So far we’ve focused on building a plain “2G” (voice and SMS only) network, which was all consumers expected twenty years ago.
As the number of users accessing the internet through DSL, Dial Up & ISDN grew, the idea of getting this data “on the go” became more appealing. TCP/IP was becoming the dominant standard for networking, the first 802.11 WiFi spec had recently been published and demand for mobile data was growing.
There’s a catch however – TCP/IP was never designed to be mobile.
An IP address exists in a single location.
(Disclaimer: While you can “move” a subnet by advertising itself out in a different location via BGP peering relationships with other operators, it’s cumbersome, can only be done per /24 or larger, and most importantly it’s painfully slow. IPv6 has MIPv6 which attempts to fix some of these points, but that’s outside of this scope.)
GPRS addressed the mobility issue by having a single fixed point the IP Address is assigned to (the Gateway GPRS Support Node), which encapsulates IP traffic to/from a mobile user into GTP Packet (GPRS Tunnelling Protocol), like GRE or any of the other common routing encapsulation protocols, allowing the traffic to be rerouted to different destinations as the users move from being served by one BTS to another BTS.
So now we’ve got a method of encapsulating our data we’ve got to work out how to get that data out over the air.
BTS Time Slots
Way back when we were first setting up our BSC and adding our BTS(s) you will have configured timeslots for each BTS configured on your BSC.
Chances are if you’ve been following along with this tutorial, that you configured the first time slot (timeslot 0) as a CCCH+SDCCH4, meaning Common Control Channel and 4 standalone dedicated control channels, and all the subsequent timeslots (timeslot 1 – 7) as Traffic Channels (full rate) – TCH/F.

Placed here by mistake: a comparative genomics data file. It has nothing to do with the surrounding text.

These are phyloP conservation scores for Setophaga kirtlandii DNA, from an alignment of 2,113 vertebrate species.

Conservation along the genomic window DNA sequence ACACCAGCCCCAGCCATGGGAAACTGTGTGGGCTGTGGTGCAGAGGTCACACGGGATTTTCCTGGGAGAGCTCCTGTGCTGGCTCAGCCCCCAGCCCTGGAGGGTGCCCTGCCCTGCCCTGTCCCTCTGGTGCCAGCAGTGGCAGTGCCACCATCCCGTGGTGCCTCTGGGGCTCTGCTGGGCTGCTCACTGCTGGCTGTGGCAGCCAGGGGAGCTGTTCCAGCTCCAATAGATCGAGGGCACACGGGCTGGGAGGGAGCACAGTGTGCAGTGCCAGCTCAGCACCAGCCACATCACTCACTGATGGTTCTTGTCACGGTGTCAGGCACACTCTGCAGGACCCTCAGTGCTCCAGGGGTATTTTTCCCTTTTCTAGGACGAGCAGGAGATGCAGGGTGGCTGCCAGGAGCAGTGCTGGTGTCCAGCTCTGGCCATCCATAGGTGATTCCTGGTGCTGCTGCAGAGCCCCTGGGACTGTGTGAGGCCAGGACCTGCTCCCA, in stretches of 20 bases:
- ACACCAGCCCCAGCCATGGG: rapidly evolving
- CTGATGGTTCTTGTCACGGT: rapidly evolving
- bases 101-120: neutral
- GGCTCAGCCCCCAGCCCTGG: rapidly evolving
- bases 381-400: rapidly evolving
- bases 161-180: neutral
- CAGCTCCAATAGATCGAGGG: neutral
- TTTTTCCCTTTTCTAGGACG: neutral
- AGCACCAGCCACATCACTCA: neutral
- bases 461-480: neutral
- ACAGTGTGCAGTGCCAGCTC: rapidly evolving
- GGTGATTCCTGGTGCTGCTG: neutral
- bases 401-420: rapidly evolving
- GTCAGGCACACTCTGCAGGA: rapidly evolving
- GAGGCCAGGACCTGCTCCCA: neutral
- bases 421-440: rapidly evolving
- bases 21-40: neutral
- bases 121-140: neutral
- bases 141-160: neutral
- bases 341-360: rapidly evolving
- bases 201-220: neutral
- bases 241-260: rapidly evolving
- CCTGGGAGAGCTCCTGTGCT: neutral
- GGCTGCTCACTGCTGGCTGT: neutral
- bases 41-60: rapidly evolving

This works well if we’re only carrying voice, but to carry data we need timeslots to put the data traffic on.
For this we’ll re assign a timeslot we were using on our BSC as a voice traffic channel (TCH/F) as a PDCH – a Packet Data Channel.
This means that on the BSC your timeslot config will look something like this:
timeslot 6 phys_chan_config PDCH hopping enabled 0 timeslot 7 phys_chan_config PDCH hopping enabled 0
In the above example I’ve assigned two timeslots for Packet Data Channels,
The more timeslots you allocate for data, the more bandwidth available, but the fewer voice resources available.
(Most GSM networks today have few data timeslots as more recent RATs like 3G/4G are taking the data traffic, and GSM is used primarily for voice and low bandwidth M2M communications)
GPRS and EDGE
GPRS comes in two flavors, GPRS and EDGE.
GPRS (General Packet Radio Services) was the first of the two, standardised in R97, and allowed users to reach a downlink speeds of up to 171Kbps using GMSK on the air interface to encode the data.
Users quickly expected more speed, so EDGE (Enhanced Data rates for Global Evolution) was standardised, from a core perspective it was the same, but from a BTS / Air interface perspective it relied on 8PSK instead of GMSK allowed users to reach a blistering 384Kbps on the downlink.
These speeds are the theoretical maximums.
As the difference between GPRS and EDGE is encoding on the air interface, from a core perspective it’s treated the same way, however as our BTS gets all it’s brains from the BSC, we’ll need to specify if the BTS should use EDGE or GPRS it in the BSC’s BTS config.
On the BSC for each BTS we want to enable for packet data, we’ll need to define the parameters.
There’s two other values we’ll introduce when setting this up,
The first is NSEI – the Network Service Entity Identifier, which is the identifier of the BTS’s Packet Control Unit, like the cell identity.
The second value we’ll touch on is the BVCI – the BSSGP Virtual Connections Identifier, which is used for addressing between the BTS PCU and the SGSN.
bts 0 gprs mode egprs gprs 11bit_rach_support_for_egprs 0 gprs routing area 0 gprs network-control-order nc0 gprs cell bvci 2 gprs cell timer blocking-timer 3 gprs cell timer blocking-retries 3 gprs cell timer unblocking-retries 3 gprs cell timer reset-timer 3 gprs cell timer reset-retries 3 gprs cell timer suspend-timer 10 gprs cell timer suspend-retries 3 gprs cell timer resume-timer 10 gprs cell timer resume-retries 3 gprs cell timer capability-update-timer 10 gprs cell timer capability-update-retries 3 gprs nsei 101 gprs ns timer tns-block 3 gprs ns timer tns-block-retries 3 gprs ns timer tns-reset 3 gprs ns timer tns-reset-retries 3 gprs ns timer tns-test 30 gprs ns timer tns-alive 3 gprs ns timer tns-alive-retries 10 gprs nsvc 0 nsvci 101 gprs nsvc 0 local udp port 23001 gprs nsvc 0 remote udp port 23000 gprs nsvc 0 remote ip 10.0.1.201
The OsmoBSC docs cover each of these values, they’re essentially defaults.
In the next post we’ll cover the GGSN and the SGSN and then getting a device on “the net”.